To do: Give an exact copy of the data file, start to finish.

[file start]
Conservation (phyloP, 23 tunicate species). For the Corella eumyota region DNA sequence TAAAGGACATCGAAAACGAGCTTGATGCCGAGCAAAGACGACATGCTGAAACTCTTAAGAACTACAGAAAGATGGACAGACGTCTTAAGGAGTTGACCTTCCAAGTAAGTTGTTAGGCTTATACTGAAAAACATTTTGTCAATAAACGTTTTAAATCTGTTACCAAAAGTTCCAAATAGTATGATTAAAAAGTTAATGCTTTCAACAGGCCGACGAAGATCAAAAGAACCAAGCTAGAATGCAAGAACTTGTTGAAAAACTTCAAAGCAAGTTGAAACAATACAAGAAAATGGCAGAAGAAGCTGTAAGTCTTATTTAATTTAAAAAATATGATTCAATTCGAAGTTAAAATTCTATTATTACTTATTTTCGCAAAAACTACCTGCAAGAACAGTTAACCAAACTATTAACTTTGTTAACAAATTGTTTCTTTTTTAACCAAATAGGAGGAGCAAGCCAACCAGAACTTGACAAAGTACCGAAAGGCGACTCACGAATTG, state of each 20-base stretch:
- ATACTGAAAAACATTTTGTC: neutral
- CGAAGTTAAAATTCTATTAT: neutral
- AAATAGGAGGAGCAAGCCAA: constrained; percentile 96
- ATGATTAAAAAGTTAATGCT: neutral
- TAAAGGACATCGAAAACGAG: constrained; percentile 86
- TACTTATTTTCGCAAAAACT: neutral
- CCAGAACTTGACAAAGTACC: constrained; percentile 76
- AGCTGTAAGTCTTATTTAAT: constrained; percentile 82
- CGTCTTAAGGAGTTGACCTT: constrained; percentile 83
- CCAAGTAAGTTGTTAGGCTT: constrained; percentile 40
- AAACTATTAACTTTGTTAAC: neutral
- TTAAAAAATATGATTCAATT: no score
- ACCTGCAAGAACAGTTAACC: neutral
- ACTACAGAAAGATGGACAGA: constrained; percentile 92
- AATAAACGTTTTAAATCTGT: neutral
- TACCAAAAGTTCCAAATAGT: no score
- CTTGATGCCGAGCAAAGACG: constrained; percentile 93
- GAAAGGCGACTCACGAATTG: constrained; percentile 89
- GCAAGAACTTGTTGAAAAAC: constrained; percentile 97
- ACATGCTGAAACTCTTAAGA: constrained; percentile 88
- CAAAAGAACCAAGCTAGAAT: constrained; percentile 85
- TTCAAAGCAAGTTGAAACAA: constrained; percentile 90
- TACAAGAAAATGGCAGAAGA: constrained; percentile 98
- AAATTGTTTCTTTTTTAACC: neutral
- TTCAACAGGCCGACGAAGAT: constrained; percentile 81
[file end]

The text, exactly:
Conservation (phyloP, 23 tunicate species). For the Corella eumyota region DNA sequence TAAAGGACATCGAAAACGAGCTTGATGCCGAGCAAAGACGACATGCTGAAACTCTTAAGAACTACAGAAAGATGGACAGACGTCTTAAGGAGTTGACCTTCCAAGTAAGTTGTTAGGCTTATACTGAAAAACATTTTGTCAATAAACGTTTTAAATCTGTTACCAAAAGTTCCAAATAGTATGATTAAAAAGTTAATGCTTTCAACAGGCCGACGAAGATCAAAAGAACCAAGCTAGAATGCAAGAACTTGTTGAAAAACTTCAAAGCAAGTTGAAACAATACAAGAAAATGGCAGAAGAAGCTGTAAGTCTTATTTAATTTAAAAAATATGATTCAATTCGAAGTTAAAATTCTATTATTACTTATTTTCGCAAAAACTACCTGCAAGAACAGTTAACCAAACTATTAACTTTGTTAACAAATTGTTTCTTTTTTAACCAAATAGGAGGAGCAAGCCAACCAGAACTTGACAAAGTACCGAAAGGCGACTCACGAATTG, state of each 20-base stretch:
- ATACTGAAAAACATTTTGTC: neutral
- CGAAGTTAAAATTCTATTAT: neutral
- AAATAGGAGGAGCAAGCCAA: constrained; percentile 96
- ATGATTAAAAAGTTAATGCT: neutral
- TAAAGGACATCGAAAACGAG: constrained; percentile 86
- TACTTATTTTCGCAAAAACT: neutral
- CCAGAACTTGACAAAGTACC: constrained; percentile 76
- AGCTGTAAGTCTTATTTAAT: constrained; percentile 82
- CGTCTTAAGGAGTTGACCTT: constrained; percentile 83
- CCAAGTAAGTTGTTAGGCTT: constrained; percentile 40
- AAACTATTAACTTTGTTAAC: neutral
- TTAAAAAATATGATTCAATT: no score
- ACCTGCAAGAACAGTTAACC: neutral
- ACTACAGAAAGATGGACAGA: constrained; percentile 92
- AATAAACGTTTTAAATCTGT: neutral
- TACCAAAAGTTCCAAATAGT: no score
- CTTGATGCCGAGCAAAGACG: constrained; percentile 93
- GAAAGGCGACTCACGAATTG: constrained; percentile 89
- GCAAGAACTTGTTGAAAAAC: constrained; percentile 97
- ACATGCTGAAACTCTTAAGA: constrained; percentile 88
- CAAAAGAACCAAGCTAGAAT: constrained; percentile 85
- TTCAAAGCAAGTTGAAACAA: constrained; percentile 90
- TACAAGAAAATGGCAGAAGA: constrained; percentile 98
- AAATTGTTTCTTTTTTAACC: neutral
- TTCAACAGGCCGACGAAGAT: constrained; percentile 81